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Bill Would Restore Detainees' Rights, Define 'Combatant'

By Josh White
Washington Post Staff Writer
Wednesday, February 14, 2007

A group of Senate Democrats introduced legislation yesterday that would restore habeas corpus rights to all detainees in U.S. custody and would narrowly define what it means to be an "enemy combatant" against the United States, a measure designed to challenge laws ushered in by the Republican-controlled Congress last year.

The bill, titled the "Restoring the Constitution Act of 2007," strikes at the core of the Military Commissions Act of 2006 by giving detainees access to U.S. courts. It was introduced by Sen. Christopher J. Dodd (Conn.), a candidate for the Democratic presidential nomination.

The bill would also prevent the executive branch from making blanket determinations about who is an enemy combatant and would restrict the president's authority to interpret when certain human rights standards apply to detainees. The legislation would limit the label "enemy combatant" to a person "who directly participates in hostilities in a zone of active combat against the United States" or who took part in the terrorist attacks of Sept. 11, 2001.

Should such language become law, it could change the status of numerous detainees who were picked up in U.S. counterterrorism efforts.

The bill would also restore to the detainees numerous rights they lost under the Military Commissions Act, including the right, under a habeas corpus petition, to challenge their detention in federal court.

"I take a backseat to no one when it comes to protecting the country from terrorists," Dodd said in an e-mail statement yesterday. "But there is a right way to do this and a wrong way to do this. . . . In taking away their legal rights, the rights first codified in our country's Constitution, we're taking away our own moral compass, as well."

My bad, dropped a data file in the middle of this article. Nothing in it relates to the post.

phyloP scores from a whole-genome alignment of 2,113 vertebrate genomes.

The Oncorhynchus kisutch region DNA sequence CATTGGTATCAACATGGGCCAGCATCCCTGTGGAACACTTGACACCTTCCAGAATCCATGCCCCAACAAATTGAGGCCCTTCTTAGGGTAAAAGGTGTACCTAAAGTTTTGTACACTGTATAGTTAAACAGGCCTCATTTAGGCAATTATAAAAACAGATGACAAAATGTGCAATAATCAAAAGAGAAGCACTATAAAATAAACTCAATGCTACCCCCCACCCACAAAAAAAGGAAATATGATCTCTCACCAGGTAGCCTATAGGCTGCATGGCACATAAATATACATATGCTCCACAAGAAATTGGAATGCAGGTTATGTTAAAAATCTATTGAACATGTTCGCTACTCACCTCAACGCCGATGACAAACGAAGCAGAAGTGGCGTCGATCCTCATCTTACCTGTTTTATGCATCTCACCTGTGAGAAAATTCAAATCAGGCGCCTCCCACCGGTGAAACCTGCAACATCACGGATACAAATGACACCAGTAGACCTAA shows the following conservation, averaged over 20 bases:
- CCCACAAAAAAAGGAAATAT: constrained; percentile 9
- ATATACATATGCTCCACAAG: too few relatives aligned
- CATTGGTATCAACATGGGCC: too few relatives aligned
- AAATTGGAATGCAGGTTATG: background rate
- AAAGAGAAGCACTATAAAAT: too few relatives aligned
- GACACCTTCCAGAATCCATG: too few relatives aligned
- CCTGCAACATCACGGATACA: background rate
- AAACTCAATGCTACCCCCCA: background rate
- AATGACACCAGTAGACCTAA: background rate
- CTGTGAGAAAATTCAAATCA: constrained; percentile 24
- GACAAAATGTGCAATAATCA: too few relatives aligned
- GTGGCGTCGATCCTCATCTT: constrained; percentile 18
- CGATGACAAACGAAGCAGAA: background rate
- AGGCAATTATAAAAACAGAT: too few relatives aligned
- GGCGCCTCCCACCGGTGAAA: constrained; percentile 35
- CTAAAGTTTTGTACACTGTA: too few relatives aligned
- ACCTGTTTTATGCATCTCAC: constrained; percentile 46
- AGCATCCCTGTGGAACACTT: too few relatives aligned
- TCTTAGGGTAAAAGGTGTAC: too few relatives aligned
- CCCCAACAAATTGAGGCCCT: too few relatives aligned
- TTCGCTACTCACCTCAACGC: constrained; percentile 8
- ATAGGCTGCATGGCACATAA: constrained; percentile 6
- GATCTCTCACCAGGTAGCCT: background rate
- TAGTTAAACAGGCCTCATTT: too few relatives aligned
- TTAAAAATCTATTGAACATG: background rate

The Military Commissions Act was originally designed to fix problems in the wartime trial process for detainees in U.S. custody after the Supreme Court struck down the Bush administration's first set of rules. But the act also denied access to U.S. courts to those accused of being foreign enemy combatants.

In a panel discussion Monday night after the screening of an HBO movie about the Abu Ghraib prison abuse, Sen. Lindsey O. Graham (R-S.C.), a leading proponent of the Military Commissions Act, said he stands behind the existing law and believes that it will stand up to Supreme Court scrutiny.

The newly proposed legislation, however, has the potential to undercut last year's law before challenges reach the Supreme Court. There is bipartisan support in Congress for restoring the habeas corpus rights of detainees, many of whom have filed court cases with the help of civilian lawyers.

Elisa Massimino, Washington director of Human Rights First, said the new bill would remedy several legal problems her organization has identified in the Military Commissions Act, particularly in the area of habeas corpus rights. She said the definition of "enemy combatant" is "hugely important" because it would draw a line between actual combat and the Bush administration's ambiguous "global war on terror."

"It would go to the question of whether the whole of our counterterrorism effort is going to be considered an actual and legal war," Massimino said. "Congress hasn't taken that issue head-on."

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